The atomic crisis sparked by Japan’s massive earthquake and tsunami is throwing a spotlight on energy-hungry China’s own plans to build dozens of nuclear power plants despite questions over safety.
In a nod to mounting concerns following Japan’s troubles, China on Wednesday ordered safety inspections of its nuclear facilities and temporarily suspended approval for new nuclear projects pending formulation of new safety rules.
However, it remains to be seen whether the world’s second-largest economy will significantly slow down a national nuclear drive dogged by questions over regulation and emergency preparedness.
China operates 13 nuclear reactors, all on its lengthy coastline — and thus also potentially vulnerable to a tsunami.
More than two dozen others are being built — estimated to account for 40 percent of all reactors being constructed worldwide — while 50 more are on the drawing board.
China is going nuclear to meet soaring energy demand and reduce its world-leading fossil fuel emissions, but many say proper safeguards are not yet in place in a nation already prone to safety scares and industrial accidents.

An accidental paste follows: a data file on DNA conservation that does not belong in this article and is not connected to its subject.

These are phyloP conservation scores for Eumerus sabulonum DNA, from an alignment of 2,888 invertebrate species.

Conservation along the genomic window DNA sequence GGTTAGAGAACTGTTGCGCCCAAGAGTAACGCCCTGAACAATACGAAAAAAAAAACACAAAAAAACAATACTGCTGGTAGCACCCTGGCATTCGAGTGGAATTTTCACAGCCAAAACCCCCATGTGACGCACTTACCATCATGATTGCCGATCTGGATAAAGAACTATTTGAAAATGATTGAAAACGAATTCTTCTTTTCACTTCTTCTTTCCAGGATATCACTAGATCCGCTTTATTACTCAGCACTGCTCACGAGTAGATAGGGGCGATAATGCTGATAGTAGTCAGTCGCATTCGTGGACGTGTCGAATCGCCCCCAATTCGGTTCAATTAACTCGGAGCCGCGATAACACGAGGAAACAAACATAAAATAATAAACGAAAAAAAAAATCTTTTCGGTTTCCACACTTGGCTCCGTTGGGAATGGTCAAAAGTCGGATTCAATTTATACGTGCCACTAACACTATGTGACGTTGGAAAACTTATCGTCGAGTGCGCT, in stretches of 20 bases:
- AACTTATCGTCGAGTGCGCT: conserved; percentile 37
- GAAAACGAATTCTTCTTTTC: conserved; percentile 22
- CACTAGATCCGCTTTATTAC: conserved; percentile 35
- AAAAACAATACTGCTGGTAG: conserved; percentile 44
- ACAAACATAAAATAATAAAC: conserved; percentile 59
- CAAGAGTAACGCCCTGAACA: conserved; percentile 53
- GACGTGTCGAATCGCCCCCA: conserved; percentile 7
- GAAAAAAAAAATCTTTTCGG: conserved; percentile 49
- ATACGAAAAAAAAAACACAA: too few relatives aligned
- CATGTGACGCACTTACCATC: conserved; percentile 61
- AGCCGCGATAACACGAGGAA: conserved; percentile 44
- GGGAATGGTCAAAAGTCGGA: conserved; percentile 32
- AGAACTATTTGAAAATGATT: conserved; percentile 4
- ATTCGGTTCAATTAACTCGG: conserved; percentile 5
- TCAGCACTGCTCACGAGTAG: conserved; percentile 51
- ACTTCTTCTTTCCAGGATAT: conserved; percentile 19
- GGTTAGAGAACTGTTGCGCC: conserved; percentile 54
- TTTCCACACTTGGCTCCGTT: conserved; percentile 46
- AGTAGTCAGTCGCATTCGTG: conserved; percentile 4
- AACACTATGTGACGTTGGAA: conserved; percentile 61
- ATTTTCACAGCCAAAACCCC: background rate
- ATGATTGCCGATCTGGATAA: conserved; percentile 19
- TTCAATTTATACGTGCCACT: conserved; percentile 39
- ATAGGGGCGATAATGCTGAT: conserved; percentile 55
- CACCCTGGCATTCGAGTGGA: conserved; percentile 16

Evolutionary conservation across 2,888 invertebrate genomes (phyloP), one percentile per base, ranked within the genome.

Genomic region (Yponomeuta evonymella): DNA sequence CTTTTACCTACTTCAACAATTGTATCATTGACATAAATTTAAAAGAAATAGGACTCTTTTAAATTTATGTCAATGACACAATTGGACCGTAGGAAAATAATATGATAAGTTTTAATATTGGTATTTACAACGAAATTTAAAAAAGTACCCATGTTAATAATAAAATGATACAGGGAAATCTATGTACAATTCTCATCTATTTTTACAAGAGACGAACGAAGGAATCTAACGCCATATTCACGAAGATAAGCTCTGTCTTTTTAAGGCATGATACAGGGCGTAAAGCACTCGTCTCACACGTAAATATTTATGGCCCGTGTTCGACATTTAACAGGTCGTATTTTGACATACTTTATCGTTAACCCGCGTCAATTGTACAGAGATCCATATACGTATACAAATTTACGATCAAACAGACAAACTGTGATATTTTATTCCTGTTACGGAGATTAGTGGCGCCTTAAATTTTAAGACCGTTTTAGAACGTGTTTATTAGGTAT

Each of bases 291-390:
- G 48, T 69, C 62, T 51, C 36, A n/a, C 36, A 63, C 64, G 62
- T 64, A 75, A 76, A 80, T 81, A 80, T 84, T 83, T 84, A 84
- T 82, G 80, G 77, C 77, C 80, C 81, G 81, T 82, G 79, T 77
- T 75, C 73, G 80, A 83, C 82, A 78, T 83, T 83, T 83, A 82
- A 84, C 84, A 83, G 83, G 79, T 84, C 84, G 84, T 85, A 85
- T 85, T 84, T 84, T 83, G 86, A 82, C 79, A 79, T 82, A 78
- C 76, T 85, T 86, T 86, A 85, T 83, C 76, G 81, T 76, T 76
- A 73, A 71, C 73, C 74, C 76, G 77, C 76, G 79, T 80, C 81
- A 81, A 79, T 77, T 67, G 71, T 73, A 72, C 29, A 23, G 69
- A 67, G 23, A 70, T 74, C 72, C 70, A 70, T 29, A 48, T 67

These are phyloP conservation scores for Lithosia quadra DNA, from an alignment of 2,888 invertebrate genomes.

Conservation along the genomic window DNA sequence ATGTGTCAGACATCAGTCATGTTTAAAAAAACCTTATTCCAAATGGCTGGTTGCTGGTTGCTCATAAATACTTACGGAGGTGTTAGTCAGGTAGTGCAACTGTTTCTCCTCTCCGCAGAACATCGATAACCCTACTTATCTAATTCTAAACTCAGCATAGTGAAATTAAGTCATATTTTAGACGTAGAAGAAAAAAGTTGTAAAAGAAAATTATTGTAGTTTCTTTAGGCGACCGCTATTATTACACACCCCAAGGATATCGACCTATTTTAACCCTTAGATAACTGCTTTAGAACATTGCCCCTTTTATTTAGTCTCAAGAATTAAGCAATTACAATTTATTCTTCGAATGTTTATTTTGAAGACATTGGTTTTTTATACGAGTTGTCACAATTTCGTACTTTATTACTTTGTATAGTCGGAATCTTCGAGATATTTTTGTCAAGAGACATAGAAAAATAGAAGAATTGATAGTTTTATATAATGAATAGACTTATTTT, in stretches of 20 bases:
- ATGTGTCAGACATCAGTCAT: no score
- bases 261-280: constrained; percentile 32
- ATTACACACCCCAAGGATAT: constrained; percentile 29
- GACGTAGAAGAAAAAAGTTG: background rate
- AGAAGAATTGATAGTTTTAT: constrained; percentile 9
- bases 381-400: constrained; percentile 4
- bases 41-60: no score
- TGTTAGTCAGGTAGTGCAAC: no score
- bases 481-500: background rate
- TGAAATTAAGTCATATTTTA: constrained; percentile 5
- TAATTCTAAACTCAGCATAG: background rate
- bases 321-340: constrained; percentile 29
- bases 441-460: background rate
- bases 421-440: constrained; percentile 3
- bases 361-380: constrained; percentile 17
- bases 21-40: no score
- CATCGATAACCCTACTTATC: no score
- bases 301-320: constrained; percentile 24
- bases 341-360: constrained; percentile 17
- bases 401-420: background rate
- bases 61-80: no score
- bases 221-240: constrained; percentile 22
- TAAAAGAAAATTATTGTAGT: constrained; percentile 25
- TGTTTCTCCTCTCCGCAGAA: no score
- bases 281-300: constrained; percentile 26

“There has been an inter-agency debate in China about the speed of which nuclear energy needs to be developed,” said Mark Hibbs, senior associate for the Carnegie Endowment’s nuclear policy program. “The faster the Chinese program expands, the more challenging it will be for the Chinese safety authorities to ensure that safety standards are being adhered to.”
In 2008, China announced a goal of up to 40 gigawatts of installed nuclear capacity — or about 40 reactors — by 2020, but state media reports have said up to 80 gigawatts could be installed by then.
Experts have warned that the crisis in Japan, where workers are battling to avert a meltdown at a nuclear plant damaged by last Friday’s enormous earthquake and tsunami, should provoke a global rethink of atomic power.
However, Chinese Vice Minister of Environmental Protection Zhang Lijun (張力軍) said on Saturday that while China would learn from Japan’s problems, it “will not change its determination and plans for developing nuclear power.”
China’s plans are shadowed by a lack of transparency and a National Nuclear Safety Administration that is hiring hundreds of young and inexperienced regulators as it struggles to keep up with building activity, Hibbs said.
They face the daunting task of overseeing China’s “panoply” of reactor designs from France, Russia, Canada and the US, he said.